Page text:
Of blaes and bings: The (non)toxic heritage of the West Lothian oil shale industry

Research output: Chapter in Book/Report/Conference proceedingChapter (peer-reviewed)peer-review

Abstract / Description of output

This chapter explores the changing human valuations of oil shale waste – blaes – in the district of West Lothian, Scotland. Around 150 million cubic metres of this material remain here in vast heaps known as bings, the remnants of a short-lived but globally significant oil industry, active between 1851 and 1962. In following the changing perceptions and uses of blaes through its creation, exploitation, discard, and reuse, it becomes apparent that it is not easy to definitively apply the categories of ‘toxic’ and ‘non-toxic’ to such materials and their heritage associations. In exploring the shifting valuations of blaes and bings over the last 170 years, the chapter proposes a geosocial understanding of the heritage of hydrocarbon exploitation and its waste in the Anthropocene and suggests that such materials may yet prove useful to us in the face of the climate crisis.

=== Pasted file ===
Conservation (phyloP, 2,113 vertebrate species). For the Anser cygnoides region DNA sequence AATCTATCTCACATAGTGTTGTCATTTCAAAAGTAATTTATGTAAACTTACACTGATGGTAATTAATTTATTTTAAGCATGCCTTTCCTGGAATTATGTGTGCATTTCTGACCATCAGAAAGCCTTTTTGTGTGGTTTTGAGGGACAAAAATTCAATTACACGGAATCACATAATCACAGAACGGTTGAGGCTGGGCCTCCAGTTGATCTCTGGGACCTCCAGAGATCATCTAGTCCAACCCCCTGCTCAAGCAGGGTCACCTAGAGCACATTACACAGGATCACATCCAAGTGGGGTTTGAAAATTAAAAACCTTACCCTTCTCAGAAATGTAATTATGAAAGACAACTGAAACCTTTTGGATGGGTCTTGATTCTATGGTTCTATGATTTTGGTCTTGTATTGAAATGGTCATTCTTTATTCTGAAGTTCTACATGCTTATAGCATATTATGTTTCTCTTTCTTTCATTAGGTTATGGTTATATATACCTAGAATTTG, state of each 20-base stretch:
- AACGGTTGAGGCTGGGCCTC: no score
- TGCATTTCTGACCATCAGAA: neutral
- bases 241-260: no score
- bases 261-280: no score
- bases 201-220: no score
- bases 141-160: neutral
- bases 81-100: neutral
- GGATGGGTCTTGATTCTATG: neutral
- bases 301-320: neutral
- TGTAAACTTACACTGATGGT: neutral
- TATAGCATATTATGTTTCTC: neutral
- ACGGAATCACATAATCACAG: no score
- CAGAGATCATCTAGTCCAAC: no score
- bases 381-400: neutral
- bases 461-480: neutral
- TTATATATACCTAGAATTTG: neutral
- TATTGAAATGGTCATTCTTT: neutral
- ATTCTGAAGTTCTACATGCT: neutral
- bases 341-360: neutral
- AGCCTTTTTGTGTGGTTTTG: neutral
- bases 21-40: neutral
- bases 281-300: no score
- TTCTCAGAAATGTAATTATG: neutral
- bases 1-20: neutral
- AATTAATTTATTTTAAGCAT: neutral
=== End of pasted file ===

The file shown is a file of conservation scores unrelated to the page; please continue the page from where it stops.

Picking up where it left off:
Original languageEnglish
Title of host publicationToxic Heritage
Subtitle of host publicationLegacies, Futures, and Environmental Injustice
EditorsElizabeth Kryder-Reid, Sarah May
Place of PublicationLondon
ISBN (Electronic)9781003365259
ISBN (Print)9781032429977
Publication statusPublished - 21 Jul 2023

Publication series

NameKey Issues in Cultural Heritage

Keywords / Materials (for Non-textual outputs)

  • Oil shale
  • waste
  • geosocial
  • bings
  • pharmakon
  • West Lothian
  • monuments
  • John Latham
  • heritage


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